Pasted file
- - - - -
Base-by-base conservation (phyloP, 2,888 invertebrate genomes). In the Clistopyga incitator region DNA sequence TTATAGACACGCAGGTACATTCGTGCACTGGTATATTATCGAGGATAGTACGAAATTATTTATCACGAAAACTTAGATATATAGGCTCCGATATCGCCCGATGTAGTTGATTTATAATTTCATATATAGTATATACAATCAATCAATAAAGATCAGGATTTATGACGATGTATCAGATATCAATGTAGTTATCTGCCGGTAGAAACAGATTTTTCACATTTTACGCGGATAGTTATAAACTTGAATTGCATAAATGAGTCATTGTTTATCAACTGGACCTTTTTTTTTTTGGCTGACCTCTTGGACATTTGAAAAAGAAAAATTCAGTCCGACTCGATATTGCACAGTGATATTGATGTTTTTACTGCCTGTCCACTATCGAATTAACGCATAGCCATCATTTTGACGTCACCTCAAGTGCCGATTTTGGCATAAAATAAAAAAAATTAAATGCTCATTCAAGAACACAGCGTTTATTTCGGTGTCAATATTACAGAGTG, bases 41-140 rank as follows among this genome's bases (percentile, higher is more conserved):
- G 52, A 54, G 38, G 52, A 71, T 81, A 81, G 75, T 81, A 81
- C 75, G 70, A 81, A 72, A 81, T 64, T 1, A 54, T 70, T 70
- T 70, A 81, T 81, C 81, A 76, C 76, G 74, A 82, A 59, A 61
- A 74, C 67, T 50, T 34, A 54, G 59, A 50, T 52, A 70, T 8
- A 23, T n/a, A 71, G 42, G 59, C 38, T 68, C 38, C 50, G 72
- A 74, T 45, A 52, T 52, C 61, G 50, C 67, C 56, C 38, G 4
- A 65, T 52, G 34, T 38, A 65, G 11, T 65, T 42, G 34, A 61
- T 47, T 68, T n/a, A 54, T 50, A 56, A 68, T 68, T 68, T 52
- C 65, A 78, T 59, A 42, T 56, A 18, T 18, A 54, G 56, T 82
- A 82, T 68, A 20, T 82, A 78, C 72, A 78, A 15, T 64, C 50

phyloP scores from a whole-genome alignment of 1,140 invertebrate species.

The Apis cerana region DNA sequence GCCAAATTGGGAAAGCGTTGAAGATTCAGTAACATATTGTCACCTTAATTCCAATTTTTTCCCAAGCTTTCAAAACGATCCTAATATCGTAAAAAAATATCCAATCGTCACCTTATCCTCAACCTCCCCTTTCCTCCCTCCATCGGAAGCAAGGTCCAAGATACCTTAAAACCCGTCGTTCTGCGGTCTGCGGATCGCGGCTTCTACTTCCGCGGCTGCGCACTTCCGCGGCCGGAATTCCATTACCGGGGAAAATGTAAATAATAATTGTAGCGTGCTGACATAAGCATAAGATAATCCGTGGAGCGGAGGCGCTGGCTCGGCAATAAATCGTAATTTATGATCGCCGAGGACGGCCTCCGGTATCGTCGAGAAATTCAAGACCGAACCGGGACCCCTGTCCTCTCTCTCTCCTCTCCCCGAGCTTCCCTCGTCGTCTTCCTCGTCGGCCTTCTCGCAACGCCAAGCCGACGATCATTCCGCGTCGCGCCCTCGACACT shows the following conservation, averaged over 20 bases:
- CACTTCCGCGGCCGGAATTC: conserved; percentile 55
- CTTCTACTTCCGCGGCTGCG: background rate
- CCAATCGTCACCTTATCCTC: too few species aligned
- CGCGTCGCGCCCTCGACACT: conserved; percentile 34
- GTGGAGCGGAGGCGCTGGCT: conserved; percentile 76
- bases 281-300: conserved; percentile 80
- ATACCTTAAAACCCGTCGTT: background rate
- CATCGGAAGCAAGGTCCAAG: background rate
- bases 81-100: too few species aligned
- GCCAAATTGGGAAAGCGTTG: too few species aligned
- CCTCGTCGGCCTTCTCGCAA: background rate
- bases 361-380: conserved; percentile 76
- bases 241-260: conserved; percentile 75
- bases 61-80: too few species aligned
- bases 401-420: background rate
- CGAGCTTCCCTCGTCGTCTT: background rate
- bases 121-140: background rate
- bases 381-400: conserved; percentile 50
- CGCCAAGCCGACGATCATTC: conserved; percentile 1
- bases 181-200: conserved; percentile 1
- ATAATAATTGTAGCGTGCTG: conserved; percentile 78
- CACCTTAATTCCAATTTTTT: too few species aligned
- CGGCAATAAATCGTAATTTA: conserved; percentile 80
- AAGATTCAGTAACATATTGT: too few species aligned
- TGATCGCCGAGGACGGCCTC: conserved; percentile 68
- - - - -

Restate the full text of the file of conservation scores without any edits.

Base-by-base conservation (phyloP, 2,888 invertebrate genomes). In the Clistopyga incitator region DNA sequence TTATAGACACGCAGGTACATTCGTGCACTGGTATATTATCGAGGATAGTACGAAATTATTTATCACGAAAACTTAGATATATAGGCTCCGATATCGCCCGATGTAGTTGATTTATAATTTCATATATAGTATATACAATCAATCAATAAAGATCAGGATTTATGACGATGTATCAGATATCAATGTAGTTATCTGCCGGTAGAAACAGATTTTTCACATTTTACGCGGATAGTTATAAACTTGAATTGCATAAATGAGTCATTGTTTATCAACTGGACCTTTTTTTTTTTGGCTGACCTCTTGGACATTTGAAAAAGAAAAATTCAGTCCGACTCGATATTGCACAGTGATATTGATGTTTTTACTGCCTGTCCACTATCGAATTAACGCATAGCCATCATTTTGACGTCACCTCAAGTGCCGATTTTGGCATAAAATAAAAAAAATTAAATGCTCATTCAAGAACACAGCGTTTATTTCGGTGTCAATATTACAGAGTG, bases 41-140 rank as follows among this genome's bases (percentile, higher is more conserved):
- G 52, A 54, G 38, G 52, A 71, T 81, A 81, G 75, T 81, A 81
- C 75, G 70, A 81, A 72, A 81, T 64, T 1, A 54, T 70, T 70
- T 70, A 81, T 81, C 81, A 76, C 76, G 74, A 82, A 59, A 61
- A 74, C 67, T 50, T 34, A 54, G 59, A 50, T 52, A 70, T 8
- A 23, T n/a, A 71, G 42, G 59, C 38, T 68, C 38, C 50, G 72
- A 74, T 45, A 52, T 52, C 61, G 50, C 67, C 56, C 38, G 4
- A 65, T 52, G 34, T 38, A 65, G 11, T 65, T 42, G 34, A 61
- T 47, T 68, T n/a, A 54, T 50, A 56, A 68, T 68, T 68, T 52
- C 65, A 78, T 59, A 42, T 56, A 18, T 18, A 54, G 56, T 82
- A 82, T 68, A 20, T 82, A 78, C 72, A 78, A 15, T 64, C 50

phyloP scores from a whole-genome alignment of 1,140 invertebrate species.

The Apis cerana region DNA sequence GCCAAATTGGGAAAGCGTTGAAGATTCAGTAACATATTGTCACCTTAATTCCAATTTTTTCCCAAGCTTTCAAAACGATCCTAATATCGTAAAAAAATATCCAATCGTCACCTTATCCTCAACCTCCCCTTTCCTCCCTCCATCGGAAGCAAGGTCCAAGATACCTTAAAACCCGTCGTTCTGCGGTCTGCGGATCGCGGCTTCTACTTCCGCGGCTGCGCACTTCCGCGGCCGGAATTCCATTACCGGGGAAAATGTAAATAATAATTGTAGCGTGCTGACATAAGCATAAGATAATCCGTGGAGCGGAGGCGCTGGCTCGGCAATAAATCGTAATTTATGATCGCCGAGGACGGCCTCCGGTATCGTCGAGAAATTCAAGACCGAACCGGGACCCCTGTCCTCTCTCTCTCCTCTCCCCGAGCTTCCCTCGTCGTCTTCCTCGTCGGCCTTCTCGCAACGCCAAGCCGACGATCATTCCGCGTCGCGCCCTCGACACT shows the following conservation, averaged over 20 bases:
- CACTTCCGCGGCCGGAATTC: conserved; percentile 55
- CTTCTACTTCCGCGGCTGCG: background rate
- CCAATCGTCACCTTATCCTC: too few species aligned
- CGCGTCGCGCCCTCGACACT: conserved; percentile 34
- GTGGAGCGGAGGCGCTGGCT: conserved; percentile 76
- bases 281-300: conserved; percentile 80
- ATACCTTAAAACCCGTCGTT: background rate
- CATCGGAAGCAAGGTCCAAG: background rate
- bases 81-100: too few species aligned
- GCCAAATTGGGAAAGCGTTG: too few species aligned
- CCTCGTCGGCCTTCTCGCAA: background rate
- bases 361-380: conserved; percentile 76
- bases 241-260: conserved; percentile 75
- bases 61-80: too few species aligned
- bases 401-420: background rate
- CGAGCTTCCCTCGTCGTCTT: background rate
- bases 121-140: background rate
- bases 381-400: conserved; percentile 50
- CGCCAAGCCGACGATCATTC: conserved; percentile 1
- bases 181-200: conserved; percentile 1
- ATAATAATTGTAGCGTGCTG: conserved; percentile 78
- CACCTTAATTCCAATTTTTT: too few species aligned
- CGGCAATAAATCGTAATTTA: conserved; percentile 80
- AAGATTCAGTAACATATTGT: too few species aligned
- TGATCGCCGAGGACGGCCTC: conserved; percentile 68